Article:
Around the best part of a week. It doesn’t sound that long, but when you’re staying with them, you get to know people very fast. Like in Uganda, Charlie and Jenny were in their house and I was in a small tent next to them. In the evening, we all sat and ate together, and then the camera crew would go off to where they were staying, and I’d stay with Charlie and Jenny. You don’t want to be the unwanted guest, so you’ve got to make yourself useful, but you are living with strangers. You’ve only just met them, and you’re staying with them for a week and eating all your meals with them. It’s like staying in those B&Bs where you all end up sitting watching TV with the family!

One of the couples has a small baby, don’t they?
Yes, both the couple in Uganda and the couple in Indonesia have babies. It was an interesting one; it made the idea of the dangers suddenly more real – Malaria, schistosomiasis, diseases that come out of the River Nile. And things like crocodiles and leopards or, in Indonesia, there were loads of pythons. Actually, when we arrived on the boat, a ten-foot python had just been captured because it had swallowed a pig. You think about this tiny tot running around, easily smaller than a pig… There are stingrays in the water and there’s cobras and poisonous centipedes, where if you get bitten, the only way to get rid of the pain is to Taser yourself.

In Uganda, the idea of malaria is ever present, and you’re so far from hospital. And you think, “How could you have a baby put here?” and then you realise how protected we are. People have been having babies in these environments since day one. Living in those conditions, it makes you move the goalposts slightly in terms of what is dangerous. Those kids are going to grow up like Mowgli. The jungle is their playground, the River Nile their swimming pool. And you look at kids back home who are playing on their phones all the time, and are constantly stimulated. There are dangers in every environment; it’s just the ones there seem much more alien to us.

How does your presenting style differ from Kevin McCloud’s?
I’m not as posh, that’s for sure! I think there’s probably not a great deal of difference – it’s hard to comment on your own or other people’s styles. I suppose the only difference is he’s much more from the world of architecture, and sitting in offices looking at drawings, and I’m much more visceral in terms of being out and about in the wilderness and doing stuff. I quite enjoy the element of the wilderness – I’d probably forget what I’m meant to be doing there, in terms of asking the right questions, because I’m enjoying the experience too much!

Did you have a favourite place?
That’s difficult. I loved the Yukon, because it reminded me so much of so many films, like Last of the Mohicans. The landscape is epic, you feel like you are in a movie, on an amazing set. It’s a huge expanse of wilderness, it was tremendous. But Indonesia was fantastic too. I got to go diving, where they have some of the best diving in the world; seeing the array of different invertebrates and fish. So Indonesia will definitely stay in my mind. You’re really struck by the environment and the conflict between the local population’s need for subsistence fishing and the destruction of the coral reef, which is so important for tourism. The nets the local people use are so destructive to the coral, but they need to fish to survive. It’s two worlds colliding.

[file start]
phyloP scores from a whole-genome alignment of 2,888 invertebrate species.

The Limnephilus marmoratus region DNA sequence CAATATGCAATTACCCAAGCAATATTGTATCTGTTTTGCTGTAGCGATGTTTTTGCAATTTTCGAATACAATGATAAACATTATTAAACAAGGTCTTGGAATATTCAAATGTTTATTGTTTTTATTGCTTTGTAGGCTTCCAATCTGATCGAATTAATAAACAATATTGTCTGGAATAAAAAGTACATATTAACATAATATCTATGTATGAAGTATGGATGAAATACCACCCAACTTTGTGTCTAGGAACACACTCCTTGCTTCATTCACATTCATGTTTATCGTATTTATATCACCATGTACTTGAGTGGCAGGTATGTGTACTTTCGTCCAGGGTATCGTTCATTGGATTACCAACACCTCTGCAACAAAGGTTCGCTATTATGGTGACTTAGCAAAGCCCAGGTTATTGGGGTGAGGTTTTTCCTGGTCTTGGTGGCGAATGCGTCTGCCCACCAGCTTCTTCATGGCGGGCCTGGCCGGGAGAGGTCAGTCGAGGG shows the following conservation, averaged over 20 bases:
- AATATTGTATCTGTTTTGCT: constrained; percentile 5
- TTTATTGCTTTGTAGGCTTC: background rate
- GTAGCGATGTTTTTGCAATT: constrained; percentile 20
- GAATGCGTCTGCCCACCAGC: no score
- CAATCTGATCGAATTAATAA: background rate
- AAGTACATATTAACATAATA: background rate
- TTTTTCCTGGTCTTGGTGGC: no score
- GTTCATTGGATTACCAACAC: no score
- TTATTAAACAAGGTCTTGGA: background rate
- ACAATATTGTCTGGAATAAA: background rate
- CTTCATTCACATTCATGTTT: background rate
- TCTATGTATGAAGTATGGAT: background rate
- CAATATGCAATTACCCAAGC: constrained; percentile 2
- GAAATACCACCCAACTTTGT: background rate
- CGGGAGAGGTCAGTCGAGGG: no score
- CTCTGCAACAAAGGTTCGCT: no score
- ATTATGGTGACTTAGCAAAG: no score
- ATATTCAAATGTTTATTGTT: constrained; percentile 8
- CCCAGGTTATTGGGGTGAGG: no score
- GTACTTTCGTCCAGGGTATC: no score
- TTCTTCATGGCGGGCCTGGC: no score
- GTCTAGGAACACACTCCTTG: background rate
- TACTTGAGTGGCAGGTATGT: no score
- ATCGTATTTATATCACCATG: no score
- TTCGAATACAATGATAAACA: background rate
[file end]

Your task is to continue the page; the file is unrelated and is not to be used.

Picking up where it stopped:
Is it something you could ever do, relocating to a remote outpost like that?
Well, we always discuss this. If we hadn’t done the farm in Suffolk, then we would have done what we’ve done somewhere else. We always talk about setting up a tea plantation in Sri Lanka. I think the element of adventure is always there – if I hadn’t started the farm, that aspect of my life wouldn’t have been fulfilled.

If you did do it, what would you miss most, apart from people?
I think I’d miss the seasons, the changes in the British countryside throughout the year. And my dogs as well!

Throughout the filming of these programmes, were you scared at any stage?
Yes, there were definitely moments of it. In Uganda my tent was on top of a safari ants’ nest, and they were slowly drilling through it. There were just big columns of black ants. They attacked us whilst we were eating dinner one night as well. I somehow had a bad chest whilst I was in Indonesia, coughed very violently and managed to partially dislocate my jaw. I was in agony trying to put it back, and I nearly fainted twice. I was quite scared then. Every time you went to the loo in the Yukon, you were not sure you’re going to come back because of the bears. I think sometimes in these environments you overplay the dangers, but sometimes you forget them as well, and I know which one is worse.